Wheaton College Norton, Massachusetts

Robert Manguso

New graduate Robert Manguso won a Fulbright Scholarship to conduct research at the University of Copenhagen with scientist Lotte Pedersen.

Discovering a passion. I didn’t particularly enjoy science classes in high school, and I definitely never saw myself studying the sciences in college. When I transferred to Wheaton, I decided to start by taking the introductory biology courses and quickly found that I was fascinated with biology. But it wasn’t until I joined Professor Morris’s lab that I became interested in pursuing a career in research.

Expanding horizons. I came across Lotte Pedersen’s work during my junior year at Wheaton while doing research in Professor Morris’s lab. Her lab is one of the pioneering labs studying the assembly of primary cilia and the ciliary coordination of signaling pathways, so I quickly became well acquainted with her work.  The research being conducted in her lab is very similar to what I had been researching at the time in Professor Morris’s lab.

Making the connection. Last summer while I was working at the Marine Biological Laboratory in Woods Hole as a course assistant for the Physiology course, I met Jacob Schrøder, a student from the University of Copenhagen, who was doing his Ph.D. thesis in Lotte Pedersen’s lab. We hit it off and he raved about working with her. Jacob told me that I should definitely contact Dr. Pedersen, so I sent her an e-mail and she quickly responded, saying that she would be happy to have me come to her lab.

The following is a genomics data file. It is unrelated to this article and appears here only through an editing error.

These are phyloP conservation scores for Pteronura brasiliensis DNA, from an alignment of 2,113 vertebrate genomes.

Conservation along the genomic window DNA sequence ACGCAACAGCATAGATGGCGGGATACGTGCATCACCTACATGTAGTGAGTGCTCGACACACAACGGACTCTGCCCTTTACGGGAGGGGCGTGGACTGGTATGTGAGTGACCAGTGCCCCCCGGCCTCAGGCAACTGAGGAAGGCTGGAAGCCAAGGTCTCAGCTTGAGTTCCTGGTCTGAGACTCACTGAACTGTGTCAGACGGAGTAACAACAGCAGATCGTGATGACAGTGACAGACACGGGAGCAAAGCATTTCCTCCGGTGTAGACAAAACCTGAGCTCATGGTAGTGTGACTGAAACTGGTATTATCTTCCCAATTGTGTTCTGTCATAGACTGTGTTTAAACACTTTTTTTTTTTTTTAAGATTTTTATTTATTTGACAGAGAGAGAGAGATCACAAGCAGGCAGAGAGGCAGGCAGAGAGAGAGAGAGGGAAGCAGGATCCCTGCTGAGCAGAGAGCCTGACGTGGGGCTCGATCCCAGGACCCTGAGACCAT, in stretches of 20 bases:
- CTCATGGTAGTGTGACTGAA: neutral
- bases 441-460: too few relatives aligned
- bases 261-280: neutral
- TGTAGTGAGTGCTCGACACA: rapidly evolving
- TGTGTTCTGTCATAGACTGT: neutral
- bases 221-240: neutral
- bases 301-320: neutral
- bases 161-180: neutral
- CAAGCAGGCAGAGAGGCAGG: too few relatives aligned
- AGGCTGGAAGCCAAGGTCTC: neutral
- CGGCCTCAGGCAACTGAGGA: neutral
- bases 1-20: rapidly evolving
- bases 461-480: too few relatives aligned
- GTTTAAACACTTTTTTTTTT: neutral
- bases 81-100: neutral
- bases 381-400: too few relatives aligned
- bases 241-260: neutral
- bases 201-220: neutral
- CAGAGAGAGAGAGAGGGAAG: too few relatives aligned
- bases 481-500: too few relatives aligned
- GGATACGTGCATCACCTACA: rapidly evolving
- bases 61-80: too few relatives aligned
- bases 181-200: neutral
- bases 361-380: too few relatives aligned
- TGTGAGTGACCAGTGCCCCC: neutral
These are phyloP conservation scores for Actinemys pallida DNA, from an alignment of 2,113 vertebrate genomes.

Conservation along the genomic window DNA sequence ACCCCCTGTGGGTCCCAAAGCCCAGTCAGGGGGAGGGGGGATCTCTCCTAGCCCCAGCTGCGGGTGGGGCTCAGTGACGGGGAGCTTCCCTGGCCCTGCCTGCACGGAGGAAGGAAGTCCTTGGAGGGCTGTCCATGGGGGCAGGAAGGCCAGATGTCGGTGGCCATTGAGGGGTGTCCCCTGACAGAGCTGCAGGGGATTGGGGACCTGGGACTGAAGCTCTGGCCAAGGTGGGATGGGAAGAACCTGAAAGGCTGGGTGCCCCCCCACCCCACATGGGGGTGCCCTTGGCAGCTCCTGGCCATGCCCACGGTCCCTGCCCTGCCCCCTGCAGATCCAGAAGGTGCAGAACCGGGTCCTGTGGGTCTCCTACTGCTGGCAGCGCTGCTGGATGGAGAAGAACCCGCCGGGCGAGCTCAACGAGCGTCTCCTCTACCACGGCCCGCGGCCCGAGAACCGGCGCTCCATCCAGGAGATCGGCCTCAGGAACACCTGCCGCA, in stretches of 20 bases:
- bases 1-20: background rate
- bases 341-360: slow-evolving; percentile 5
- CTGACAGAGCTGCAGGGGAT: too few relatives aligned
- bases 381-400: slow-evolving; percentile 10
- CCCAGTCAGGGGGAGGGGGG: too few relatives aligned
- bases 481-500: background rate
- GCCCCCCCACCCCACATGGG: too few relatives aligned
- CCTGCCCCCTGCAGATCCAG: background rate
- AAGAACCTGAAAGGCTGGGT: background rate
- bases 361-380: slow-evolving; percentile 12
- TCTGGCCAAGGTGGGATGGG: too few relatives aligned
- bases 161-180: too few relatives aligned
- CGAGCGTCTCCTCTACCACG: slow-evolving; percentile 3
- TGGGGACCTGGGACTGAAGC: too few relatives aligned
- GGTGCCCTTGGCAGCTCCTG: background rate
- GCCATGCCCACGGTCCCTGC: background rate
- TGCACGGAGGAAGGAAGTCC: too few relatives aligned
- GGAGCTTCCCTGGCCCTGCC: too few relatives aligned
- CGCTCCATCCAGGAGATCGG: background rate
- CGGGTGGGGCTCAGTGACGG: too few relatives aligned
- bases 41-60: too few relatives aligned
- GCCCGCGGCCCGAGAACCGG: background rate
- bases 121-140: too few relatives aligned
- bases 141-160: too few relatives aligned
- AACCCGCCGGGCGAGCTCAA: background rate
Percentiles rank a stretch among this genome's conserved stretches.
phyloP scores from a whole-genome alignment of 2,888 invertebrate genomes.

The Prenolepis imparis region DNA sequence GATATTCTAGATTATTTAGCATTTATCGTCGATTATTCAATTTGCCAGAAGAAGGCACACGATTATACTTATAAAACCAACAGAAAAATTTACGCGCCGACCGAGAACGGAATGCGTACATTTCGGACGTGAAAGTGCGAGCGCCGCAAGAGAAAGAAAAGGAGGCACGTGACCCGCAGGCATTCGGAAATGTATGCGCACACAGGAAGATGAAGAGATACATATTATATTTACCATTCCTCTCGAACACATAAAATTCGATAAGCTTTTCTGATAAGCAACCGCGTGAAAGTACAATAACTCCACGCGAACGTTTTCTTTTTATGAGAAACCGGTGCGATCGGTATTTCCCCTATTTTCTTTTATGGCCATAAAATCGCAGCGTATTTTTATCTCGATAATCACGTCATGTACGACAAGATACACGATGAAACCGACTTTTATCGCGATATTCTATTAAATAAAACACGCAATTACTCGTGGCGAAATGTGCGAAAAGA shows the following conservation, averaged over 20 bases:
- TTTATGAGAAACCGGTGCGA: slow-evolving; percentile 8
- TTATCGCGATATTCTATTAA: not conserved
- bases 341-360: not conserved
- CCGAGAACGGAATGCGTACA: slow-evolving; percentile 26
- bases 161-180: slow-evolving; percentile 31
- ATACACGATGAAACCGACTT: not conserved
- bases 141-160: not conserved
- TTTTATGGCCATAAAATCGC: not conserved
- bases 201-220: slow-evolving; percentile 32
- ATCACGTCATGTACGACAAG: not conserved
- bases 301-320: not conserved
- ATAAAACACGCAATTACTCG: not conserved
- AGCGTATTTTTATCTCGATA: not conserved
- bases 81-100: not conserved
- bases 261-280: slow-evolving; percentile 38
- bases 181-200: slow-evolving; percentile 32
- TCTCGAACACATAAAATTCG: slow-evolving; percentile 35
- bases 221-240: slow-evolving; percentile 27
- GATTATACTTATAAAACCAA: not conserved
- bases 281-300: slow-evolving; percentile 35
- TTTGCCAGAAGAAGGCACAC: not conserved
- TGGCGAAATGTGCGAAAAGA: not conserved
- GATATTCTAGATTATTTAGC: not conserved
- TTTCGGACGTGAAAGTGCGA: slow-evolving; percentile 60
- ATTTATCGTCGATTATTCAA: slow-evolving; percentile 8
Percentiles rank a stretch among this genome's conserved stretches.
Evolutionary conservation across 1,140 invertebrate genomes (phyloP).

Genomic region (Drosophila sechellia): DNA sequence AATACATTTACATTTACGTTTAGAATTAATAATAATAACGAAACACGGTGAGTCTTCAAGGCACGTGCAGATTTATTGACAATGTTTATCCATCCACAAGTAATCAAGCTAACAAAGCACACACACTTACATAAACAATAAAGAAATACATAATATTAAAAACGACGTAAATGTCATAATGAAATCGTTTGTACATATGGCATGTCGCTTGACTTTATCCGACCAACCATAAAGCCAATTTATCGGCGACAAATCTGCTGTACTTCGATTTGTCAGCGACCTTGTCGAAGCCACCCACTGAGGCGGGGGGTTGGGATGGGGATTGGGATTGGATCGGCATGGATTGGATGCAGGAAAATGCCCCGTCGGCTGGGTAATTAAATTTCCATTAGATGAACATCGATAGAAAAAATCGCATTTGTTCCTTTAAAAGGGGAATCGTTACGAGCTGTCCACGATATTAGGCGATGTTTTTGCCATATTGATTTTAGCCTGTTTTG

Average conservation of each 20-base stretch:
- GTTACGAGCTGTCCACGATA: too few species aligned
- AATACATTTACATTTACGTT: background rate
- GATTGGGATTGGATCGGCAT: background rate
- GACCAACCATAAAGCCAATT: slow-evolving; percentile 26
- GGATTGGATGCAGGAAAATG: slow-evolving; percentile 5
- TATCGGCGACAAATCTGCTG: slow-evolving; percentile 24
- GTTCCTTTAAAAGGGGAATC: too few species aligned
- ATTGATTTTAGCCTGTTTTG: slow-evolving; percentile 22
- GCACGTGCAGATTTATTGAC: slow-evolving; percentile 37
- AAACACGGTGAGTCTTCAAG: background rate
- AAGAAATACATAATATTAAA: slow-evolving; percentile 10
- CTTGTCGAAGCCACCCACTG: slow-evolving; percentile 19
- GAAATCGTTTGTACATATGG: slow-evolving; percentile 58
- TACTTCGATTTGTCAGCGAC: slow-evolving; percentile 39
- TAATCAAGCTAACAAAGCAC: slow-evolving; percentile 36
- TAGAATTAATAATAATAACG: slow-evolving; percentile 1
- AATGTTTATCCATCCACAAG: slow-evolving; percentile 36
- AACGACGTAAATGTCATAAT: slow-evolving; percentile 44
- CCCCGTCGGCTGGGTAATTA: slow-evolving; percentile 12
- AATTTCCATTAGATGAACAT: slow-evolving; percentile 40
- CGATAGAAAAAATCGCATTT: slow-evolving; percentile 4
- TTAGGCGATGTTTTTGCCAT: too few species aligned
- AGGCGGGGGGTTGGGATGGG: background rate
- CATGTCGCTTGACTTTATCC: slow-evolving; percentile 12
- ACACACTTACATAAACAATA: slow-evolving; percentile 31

The attraction. The experience of designing an experiment and being the first person to see an unknown naturally occurring process is incredibly exciting, and it is that possibility which motivates me to do research.  The field of ciliary research is exploding because of the large number of diseases recently found to be associated with cilia and breakthroughs in understanding we have made within the last decade.

Right now. Again this summer, I am working as a course assistant at the Marine Biological Laboratory in Woods Hole.  It’s my ideal summer job because I love to spend time on Cape Cod. It’s also really cool to meet scientists from all over the world and sit in on lectures about data that may have been generated only days before.  The scientists that are involved with the course are some of the most accomplished scientists of our time. It’s been really fun here this summer because there are three other students from Wheaton College working in Woods Hole.